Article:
Grandmother Ava, who had long been considered an oracle by her family, had early on prophesied a strange destiny for Jacqueline. Jacqueline could still remember the day her grandmother had paused suddenly while chopping the onions, and in the guttural tone that signaled her particular type of witchcraft, she had said,
“Jacqueline will be resolute in pursuing her future. She will dare much, and there is a great chance that she will prosper, if only she follows the way of the hawk and avoids the hyenas. The raven may be danger or not, time will tell.”
When Jacqueline heard this, she felt like she had been bitten. Her mother had been there, and had written it all down, as was their habit if they were able to catch the prophecies as they fell from Grandmother Ava’s mouth.
“Probably much of this metaphor,” her mother had said.
Grandmother Ava had shaken her head over the cutting board, eyes squinting tears.
“Come put the onions in the pan for me, Jack,” Grandmother Ava had said.
Now, at twenty-eight, it was hard to determine if she had done as her grandmother foresaw. She thought not, though. Usually, there was a chord of knowing struck. The family all turned to look at one another or someone called Grandmother Ava on the phone, and confided the revelation.
Jacqueline had not had that feeling; the prophecy was unfulfilled. Once, she went to the zoo and peered at the hyenas, who were not laughing at the time, but only lounging there, looking out at the crowd. Later, as she left the park, she heard their eerie cackling echoing behind her, climbing up into the air, and she shuddered, but it wasn’t with the sense of knowing. As her mother said, the hyenas were doubtless a metaphor.
Jacqueline tried to pin down the virtues of the hawk. He could see from a distance what was most beneficial to him, and when he spotted it, he dove. He was decisive and bold. She tried to make decisions of quick wisdom. Her mantra became: fear is not an excuse.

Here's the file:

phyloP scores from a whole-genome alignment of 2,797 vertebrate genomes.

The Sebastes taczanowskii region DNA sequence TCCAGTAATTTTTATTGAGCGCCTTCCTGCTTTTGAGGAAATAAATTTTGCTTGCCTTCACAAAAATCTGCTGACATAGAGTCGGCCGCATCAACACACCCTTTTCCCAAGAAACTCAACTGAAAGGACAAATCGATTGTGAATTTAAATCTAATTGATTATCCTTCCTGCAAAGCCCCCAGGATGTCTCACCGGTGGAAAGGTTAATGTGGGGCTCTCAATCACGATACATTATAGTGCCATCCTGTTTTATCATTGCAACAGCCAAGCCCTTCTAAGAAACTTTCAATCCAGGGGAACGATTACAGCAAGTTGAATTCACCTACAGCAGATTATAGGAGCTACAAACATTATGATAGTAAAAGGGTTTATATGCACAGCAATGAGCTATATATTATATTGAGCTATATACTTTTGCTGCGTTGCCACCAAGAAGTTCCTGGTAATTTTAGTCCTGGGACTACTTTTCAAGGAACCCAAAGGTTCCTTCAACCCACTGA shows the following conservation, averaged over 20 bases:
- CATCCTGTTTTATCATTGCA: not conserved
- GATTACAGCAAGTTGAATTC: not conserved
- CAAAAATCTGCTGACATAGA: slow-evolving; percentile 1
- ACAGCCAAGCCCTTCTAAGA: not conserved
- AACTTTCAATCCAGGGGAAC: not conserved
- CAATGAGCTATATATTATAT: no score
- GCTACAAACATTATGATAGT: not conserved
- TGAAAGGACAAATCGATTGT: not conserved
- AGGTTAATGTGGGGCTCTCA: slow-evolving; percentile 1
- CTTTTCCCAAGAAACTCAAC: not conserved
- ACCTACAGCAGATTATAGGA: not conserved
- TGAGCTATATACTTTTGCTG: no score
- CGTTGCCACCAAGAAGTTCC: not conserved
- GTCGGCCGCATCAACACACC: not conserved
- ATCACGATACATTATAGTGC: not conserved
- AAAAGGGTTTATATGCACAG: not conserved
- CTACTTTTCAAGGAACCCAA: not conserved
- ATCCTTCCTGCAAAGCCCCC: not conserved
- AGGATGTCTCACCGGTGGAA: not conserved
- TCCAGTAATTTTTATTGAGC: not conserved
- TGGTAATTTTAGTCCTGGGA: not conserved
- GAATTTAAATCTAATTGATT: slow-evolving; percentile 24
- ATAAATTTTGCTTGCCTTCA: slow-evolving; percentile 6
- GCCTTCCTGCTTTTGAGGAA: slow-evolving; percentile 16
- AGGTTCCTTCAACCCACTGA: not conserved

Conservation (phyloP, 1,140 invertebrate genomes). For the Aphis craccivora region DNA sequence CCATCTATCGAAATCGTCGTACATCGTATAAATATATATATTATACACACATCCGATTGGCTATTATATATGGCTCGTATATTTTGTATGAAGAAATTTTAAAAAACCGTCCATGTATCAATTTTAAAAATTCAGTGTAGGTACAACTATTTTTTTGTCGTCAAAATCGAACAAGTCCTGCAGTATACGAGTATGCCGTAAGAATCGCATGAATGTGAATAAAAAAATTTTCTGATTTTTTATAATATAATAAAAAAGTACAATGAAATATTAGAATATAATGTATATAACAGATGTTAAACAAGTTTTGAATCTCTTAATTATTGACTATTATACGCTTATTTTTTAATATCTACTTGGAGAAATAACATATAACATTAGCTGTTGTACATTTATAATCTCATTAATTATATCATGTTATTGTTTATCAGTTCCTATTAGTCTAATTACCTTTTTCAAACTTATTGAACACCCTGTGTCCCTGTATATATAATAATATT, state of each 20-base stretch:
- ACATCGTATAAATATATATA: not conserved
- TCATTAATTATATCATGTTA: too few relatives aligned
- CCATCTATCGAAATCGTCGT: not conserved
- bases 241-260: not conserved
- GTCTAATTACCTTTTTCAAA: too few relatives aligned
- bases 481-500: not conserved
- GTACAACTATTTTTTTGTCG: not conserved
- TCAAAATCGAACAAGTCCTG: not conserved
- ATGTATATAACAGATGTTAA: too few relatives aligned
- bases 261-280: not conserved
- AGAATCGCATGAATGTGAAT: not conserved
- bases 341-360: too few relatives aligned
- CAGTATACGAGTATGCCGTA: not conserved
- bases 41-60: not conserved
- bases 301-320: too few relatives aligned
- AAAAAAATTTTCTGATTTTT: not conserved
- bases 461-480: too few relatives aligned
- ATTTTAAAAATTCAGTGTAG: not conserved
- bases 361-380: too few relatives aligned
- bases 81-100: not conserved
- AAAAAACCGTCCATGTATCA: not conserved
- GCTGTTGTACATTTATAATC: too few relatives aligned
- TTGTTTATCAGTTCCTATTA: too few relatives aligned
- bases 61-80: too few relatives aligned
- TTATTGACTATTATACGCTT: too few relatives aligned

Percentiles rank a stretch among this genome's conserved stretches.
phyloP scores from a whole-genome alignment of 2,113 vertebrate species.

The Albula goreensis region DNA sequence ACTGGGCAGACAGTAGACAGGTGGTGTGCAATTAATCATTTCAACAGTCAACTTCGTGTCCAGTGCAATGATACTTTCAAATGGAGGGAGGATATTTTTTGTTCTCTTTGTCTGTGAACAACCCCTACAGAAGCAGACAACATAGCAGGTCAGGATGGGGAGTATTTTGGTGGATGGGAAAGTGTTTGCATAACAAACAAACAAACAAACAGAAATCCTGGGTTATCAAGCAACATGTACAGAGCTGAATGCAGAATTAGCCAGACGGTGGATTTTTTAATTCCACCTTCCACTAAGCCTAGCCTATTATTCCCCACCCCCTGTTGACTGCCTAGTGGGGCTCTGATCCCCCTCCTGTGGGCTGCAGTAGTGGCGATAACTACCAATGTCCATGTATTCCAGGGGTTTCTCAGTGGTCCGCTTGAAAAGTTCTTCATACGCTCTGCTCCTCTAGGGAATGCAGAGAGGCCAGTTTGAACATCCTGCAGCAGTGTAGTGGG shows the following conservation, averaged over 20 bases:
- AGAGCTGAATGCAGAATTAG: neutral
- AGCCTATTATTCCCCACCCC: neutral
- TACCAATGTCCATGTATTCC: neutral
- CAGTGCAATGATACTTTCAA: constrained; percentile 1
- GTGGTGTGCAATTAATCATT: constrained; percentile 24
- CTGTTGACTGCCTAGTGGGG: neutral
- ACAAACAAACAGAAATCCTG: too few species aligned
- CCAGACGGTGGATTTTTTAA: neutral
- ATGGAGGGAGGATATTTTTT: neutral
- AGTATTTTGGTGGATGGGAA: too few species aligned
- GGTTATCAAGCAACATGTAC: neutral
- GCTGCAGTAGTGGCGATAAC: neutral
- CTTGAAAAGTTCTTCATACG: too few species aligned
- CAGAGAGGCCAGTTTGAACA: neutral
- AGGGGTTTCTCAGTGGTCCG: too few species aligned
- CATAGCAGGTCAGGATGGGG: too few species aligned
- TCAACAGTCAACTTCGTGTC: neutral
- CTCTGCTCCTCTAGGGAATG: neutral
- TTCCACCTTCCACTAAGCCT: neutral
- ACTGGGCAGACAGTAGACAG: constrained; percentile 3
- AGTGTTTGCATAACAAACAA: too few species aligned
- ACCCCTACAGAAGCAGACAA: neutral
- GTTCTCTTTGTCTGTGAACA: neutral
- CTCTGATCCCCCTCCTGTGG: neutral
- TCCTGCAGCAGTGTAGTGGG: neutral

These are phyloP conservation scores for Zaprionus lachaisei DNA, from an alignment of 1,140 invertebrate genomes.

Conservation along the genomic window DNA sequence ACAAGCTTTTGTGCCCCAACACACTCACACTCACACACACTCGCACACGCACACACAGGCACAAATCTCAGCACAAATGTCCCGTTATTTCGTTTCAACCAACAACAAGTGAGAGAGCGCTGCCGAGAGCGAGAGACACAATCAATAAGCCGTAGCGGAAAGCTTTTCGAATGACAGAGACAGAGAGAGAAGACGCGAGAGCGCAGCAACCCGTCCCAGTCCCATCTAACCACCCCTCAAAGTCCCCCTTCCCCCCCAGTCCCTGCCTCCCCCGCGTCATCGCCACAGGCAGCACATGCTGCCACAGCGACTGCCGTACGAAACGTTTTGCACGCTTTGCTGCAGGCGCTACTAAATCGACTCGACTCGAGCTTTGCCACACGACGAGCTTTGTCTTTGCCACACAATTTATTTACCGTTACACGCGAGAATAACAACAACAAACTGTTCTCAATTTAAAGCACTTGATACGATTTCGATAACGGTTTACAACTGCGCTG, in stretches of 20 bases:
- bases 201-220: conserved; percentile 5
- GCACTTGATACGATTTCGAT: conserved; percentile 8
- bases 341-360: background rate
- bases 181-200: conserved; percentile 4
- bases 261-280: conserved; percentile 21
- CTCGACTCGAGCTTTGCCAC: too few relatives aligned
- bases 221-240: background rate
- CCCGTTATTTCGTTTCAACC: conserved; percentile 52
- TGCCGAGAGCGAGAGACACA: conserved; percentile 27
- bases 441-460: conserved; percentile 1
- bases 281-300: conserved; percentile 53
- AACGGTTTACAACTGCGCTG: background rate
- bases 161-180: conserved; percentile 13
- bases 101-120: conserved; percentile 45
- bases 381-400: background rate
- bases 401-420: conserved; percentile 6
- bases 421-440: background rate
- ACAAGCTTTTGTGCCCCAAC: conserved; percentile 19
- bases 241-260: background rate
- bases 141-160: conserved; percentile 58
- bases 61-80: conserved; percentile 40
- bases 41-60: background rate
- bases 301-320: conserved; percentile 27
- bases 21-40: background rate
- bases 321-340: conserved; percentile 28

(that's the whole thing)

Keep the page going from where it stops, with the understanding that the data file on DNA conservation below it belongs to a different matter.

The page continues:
With this phrase in her brain, Jacqueline gritted her teeth and went skydiving, moved to New York and then to Boston, asked for raises, made unlikely friends, and generally did well, but for the moments when her pulse quickened and the fear threatened to paralyze her, before she conquered it. She had a good apartment, an impressive job, a ring of socialite friends.
Fear is not an excuse, she said to herself when the president of the zoo introduced himself at a party. He was rich, good-looking, polite. He asked her to go for a ride with him. He said he’d show her something worthwhile. The socialite friends who had brought her to the party cackled with glee when they saw her with him. They toasted her with their champagne glasses and one gave her a lusty wink.
“Yes,” Jacqueline said, though her skin prickled with fear.
He handed her a drink, saying “one for the road,” and watched her down it. He escorted her outside with a strong hand at the small of her back, and the street and the building seemed to lean in toward her. She might have blacked out in the car. They were at the zoo now, and he was walking her as though she were elderly, as though she were very sick, now with his arms encapsulating her, and through the fog of the alcohol, she felt the sense of knowing. The prophecy will reveal itself now. I should tell him.
As they went by the aviary, the raven croaked, and the man stumbled and loosened his grip on her for a moment.
“Where’s the hawk?” she asked.
“Shhh,” the man said. “He flew away.”
That can’t be right. Zoo animals don’t fly away.
They reached the hyenas’ cage, and the knowing struck Jacqueline hard, like a hand.
“I need to go,” she said.
In front of them, in the cage, she saw movement and the glittering of black eyes, hungry and avid in the dark.
As if he hadn’t heard her, the man said, “Animals need to feel their natural instincts, don’t you think? Even if they’re in the zoo, they have a right to smell fear, to taste the sweat of a living creature before their teeth lacerate its flesh and break the surface. They are not truly who they are, without this. All animals need to keep to their instincts.”
“I need to leave,” she said again.
“Your instincts are correct now,” he said, gripping her hard on the arm. “But you should have listened to them sooner.”
He unlocked the cage and shoved her in. He threw something else in with her, and it smacked cold against her back and then fell. The smell of blood was on the air. The hyenas closed in. Off in the aviary, the raven croaked again, whether in warning, approbation, or despair, Jacqueline couldn’t tell.
About the author:
Emily Livingstone is a high school English teacher living in New England with her husband and German Shepherd. Her work has appeared in Black Petals and is forthcoming in Chiron Review and Necessary Fiction. She also writes here.